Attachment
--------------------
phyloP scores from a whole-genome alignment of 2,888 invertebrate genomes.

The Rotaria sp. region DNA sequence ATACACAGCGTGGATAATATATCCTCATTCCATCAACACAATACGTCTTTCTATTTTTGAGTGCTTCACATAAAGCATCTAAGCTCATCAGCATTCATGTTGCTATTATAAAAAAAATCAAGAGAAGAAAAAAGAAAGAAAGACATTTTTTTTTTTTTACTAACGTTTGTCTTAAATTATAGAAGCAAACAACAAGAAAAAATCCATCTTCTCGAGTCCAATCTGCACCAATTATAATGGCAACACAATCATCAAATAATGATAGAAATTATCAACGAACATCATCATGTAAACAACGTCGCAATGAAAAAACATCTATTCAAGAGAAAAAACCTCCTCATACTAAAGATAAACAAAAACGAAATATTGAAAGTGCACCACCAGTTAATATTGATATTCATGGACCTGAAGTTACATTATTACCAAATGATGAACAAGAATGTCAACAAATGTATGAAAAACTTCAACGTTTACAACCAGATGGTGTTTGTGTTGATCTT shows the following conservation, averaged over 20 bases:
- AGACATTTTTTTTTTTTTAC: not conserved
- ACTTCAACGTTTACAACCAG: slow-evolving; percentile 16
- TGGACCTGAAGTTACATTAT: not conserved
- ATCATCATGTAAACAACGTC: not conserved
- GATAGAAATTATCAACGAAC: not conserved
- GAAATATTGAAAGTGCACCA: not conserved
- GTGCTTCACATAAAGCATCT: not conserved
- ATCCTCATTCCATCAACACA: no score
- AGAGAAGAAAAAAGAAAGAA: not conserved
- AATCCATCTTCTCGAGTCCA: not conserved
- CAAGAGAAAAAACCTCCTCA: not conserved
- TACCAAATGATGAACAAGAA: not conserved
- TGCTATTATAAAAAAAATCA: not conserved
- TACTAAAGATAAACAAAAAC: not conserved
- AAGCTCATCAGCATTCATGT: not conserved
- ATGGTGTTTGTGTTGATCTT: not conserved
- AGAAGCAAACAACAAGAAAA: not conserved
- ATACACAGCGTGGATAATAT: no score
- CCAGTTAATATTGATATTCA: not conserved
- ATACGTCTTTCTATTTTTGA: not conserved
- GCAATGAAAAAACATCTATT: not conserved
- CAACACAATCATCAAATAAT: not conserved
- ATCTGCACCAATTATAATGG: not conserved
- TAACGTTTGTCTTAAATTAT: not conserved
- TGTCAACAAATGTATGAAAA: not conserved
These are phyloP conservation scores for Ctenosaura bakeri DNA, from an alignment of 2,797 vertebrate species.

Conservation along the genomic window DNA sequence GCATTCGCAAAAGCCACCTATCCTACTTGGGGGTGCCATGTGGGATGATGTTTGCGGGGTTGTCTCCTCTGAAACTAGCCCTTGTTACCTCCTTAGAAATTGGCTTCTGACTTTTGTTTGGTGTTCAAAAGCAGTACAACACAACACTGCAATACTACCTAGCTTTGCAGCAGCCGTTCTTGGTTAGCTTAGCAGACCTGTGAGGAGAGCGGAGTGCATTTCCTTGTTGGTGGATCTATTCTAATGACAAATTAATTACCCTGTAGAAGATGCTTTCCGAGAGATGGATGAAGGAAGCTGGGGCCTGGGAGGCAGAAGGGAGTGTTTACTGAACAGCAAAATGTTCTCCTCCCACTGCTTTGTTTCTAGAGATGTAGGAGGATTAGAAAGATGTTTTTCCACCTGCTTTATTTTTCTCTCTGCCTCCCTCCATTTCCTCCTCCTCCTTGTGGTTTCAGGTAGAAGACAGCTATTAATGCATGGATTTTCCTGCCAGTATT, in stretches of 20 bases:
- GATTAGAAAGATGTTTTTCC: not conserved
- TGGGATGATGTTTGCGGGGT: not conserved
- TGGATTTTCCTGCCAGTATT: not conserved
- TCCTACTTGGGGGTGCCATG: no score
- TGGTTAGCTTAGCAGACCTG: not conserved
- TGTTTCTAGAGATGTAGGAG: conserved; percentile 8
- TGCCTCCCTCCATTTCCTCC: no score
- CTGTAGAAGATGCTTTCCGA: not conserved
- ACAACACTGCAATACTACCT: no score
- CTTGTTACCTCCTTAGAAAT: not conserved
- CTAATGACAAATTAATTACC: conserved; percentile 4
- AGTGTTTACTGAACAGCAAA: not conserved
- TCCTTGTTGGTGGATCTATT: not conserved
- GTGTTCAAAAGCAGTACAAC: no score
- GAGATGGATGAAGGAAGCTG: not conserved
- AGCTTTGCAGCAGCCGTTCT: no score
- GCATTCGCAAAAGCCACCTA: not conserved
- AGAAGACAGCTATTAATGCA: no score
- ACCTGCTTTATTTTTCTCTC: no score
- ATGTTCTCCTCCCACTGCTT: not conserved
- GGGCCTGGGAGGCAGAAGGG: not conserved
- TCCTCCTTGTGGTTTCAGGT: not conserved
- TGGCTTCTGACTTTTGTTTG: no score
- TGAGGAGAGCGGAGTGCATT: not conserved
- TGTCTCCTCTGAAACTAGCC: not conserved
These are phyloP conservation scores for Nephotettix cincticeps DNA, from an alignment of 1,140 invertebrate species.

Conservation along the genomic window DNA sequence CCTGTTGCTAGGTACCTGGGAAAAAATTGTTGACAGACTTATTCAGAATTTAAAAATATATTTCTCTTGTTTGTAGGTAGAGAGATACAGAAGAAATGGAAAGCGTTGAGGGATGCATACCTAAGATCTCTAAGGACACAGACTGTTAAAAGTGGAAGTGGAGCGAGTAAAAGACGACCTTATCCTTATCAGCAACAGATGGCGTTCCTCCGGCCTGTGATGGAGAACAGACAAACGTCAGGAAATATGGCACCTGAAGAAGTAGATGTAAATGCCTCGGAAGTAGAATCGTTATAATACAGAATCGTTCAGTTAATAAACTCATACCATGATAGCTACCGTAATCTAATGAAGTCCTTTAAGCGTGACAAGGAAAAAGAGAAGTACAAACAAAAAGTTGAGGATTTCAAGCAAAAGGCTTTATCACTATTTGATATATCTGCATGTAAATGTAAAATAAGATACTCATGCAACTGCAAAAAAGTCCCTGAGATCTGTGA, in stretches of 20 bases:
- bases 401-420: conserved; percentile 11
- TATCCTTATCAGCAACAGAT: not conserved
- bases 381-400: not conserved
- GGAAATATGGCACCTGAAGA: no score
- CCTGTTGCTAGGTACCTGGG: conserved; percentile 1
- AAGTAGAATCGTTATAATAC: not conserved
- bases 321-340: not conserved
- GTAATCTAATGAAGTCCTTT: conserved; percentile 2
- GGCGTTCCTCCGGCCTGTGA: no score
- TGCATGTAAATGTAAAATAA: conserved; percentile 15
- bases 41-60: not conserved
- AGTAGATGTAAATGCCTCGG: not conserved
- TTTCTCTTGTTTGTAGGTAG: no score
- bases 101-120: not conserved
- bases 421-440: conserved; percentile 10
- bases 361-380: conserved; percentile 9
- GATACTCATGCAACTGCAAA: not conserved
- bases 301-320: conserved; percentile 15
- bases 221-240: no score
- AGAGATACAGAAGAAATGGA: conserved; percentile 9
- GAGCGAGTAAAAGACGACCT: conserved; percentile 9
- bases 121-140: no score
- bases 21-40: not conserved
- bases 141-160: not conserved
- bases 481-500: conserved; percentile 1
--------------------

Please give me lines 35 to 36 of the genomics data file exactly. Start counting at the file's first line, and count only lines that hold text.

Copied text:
- TGTTTCTAGAGATGTAGGAG: conserved; percentile 8
- TGCCTCCCTCCATTTCCTCC: no score